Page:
At the 2018 AgLanta Conference in late March, growers, tech professionals, business owners, venture capitalists and government officials convened at the Georgia Freight Depot in Atlanta with one overarching topic in mind: urban agriculture.
The second annual event featured panels covering topics from smart resource management to the value of urban agriculture to what consumers want from food in a digital age. Attendees came to Atlanta with varying levels of experience — some were still in college, still looking for their first break; others were seasoned professionals who owned or worked for thriving businesses — but everyone was there to learn.
But the AgLanta Conference also was, and will be in years to come, part of Atlanta’s investment in urban agriculture. Since 2015, Georgia’s largest city — population 472,522, according to the most recent U.S. census — and state capital has been working to improve and stay attuned to the needs of its citizens. An essential part of those efforts is urban agriculture and making fresh, healthy food more readily available to the people of Atlanta. In addition, they're working toward improved housing, civic unity and an overall stronger city.
“These are chronic stresses,” Otis Rolley, the managing director for 100 Resilient Cities, says. “So we need to build them up on both an individual level and a structural level of our cities to think about what you have to do, and how you can invest, to make cities more resilient and deal with the shocks and stresses.”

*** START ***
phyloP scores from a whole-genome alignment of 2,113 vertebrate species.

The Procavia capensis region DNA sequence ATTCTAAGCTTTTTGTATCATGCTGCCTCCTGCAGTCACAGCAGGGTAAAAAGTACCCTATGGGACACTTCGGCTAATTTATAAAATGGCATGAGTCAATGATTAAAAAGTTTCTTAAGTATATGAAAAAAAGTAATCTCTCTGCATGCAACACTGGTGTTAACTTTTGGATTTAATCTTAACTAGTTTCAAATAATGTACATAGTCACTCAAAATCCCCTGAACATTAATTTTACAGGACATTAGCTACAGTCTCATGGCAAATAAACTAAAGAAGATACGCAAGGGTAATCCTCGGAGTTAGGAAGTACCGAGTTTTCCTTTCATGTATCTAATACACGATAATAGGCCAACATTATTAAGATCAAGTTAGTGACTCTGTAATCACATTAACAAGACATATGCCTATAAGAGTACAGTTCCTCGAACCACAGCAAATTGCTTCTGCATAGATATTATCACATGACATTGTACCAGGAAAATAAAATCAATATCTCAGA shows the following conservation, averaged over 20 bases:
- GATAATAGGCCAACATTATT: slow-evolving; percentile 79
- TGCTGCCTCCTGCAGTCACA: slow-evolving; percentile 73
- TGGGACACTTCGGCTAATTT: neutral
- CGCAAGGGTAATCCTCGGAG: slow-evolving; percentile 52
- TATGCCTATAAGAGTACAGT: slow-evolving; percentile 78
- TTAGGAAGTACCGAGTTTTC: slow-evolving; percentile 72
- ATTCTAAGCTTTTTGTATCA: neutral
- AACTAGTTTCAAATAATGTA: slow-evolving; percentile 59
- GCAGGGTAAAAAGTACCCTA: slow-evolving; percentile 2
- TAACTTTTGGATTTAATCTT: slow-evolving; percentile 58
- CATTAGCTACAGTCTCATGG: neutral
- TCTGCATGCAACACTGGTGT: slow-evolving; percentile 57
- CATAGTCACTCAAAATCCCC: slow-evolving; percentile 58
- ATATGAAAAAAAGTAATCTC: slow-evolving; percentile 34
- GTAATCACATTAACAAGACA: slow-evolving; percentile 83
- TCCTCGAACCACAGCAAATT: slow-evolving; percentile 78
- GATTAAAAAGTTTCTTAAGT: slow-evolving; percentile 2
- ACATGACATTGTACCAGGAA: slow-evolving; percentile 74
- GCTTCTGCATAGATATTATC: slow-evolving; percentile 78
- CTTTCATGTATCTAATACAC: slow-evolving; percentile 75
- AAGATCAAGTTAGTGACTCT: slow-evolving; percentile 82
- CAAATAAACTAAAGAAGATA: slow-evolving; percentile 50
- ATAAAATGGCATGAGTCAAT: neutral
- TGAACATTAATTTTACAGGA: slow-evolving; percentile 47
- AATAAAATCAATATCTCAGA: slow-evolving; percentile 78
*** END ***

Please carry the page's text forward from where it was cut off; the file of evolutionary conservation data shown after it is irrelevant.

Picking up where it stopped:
An exercise in resilience
100 Resilient Cities, an extension of the Rockefeller Foundation, is an organization that aims to do exactly what its name implies: make cities stronger. It helps cities all over the world adapt and react to the “physical, social and economic challenges of the 21st century,” according to its website. Cities such as Accra, Ghana; Athens, Greece; and Singapore are among the non-North American cities involved with the organization. In the United States, Atlanta is one of 22 cities — including New York City, San Francisco and Dallas — working with 100 Resilient Cities. San Juan, Puerto Rico, is also a resilient city, as are Calgary, Montreal, Toronto and Vancouver in Canada.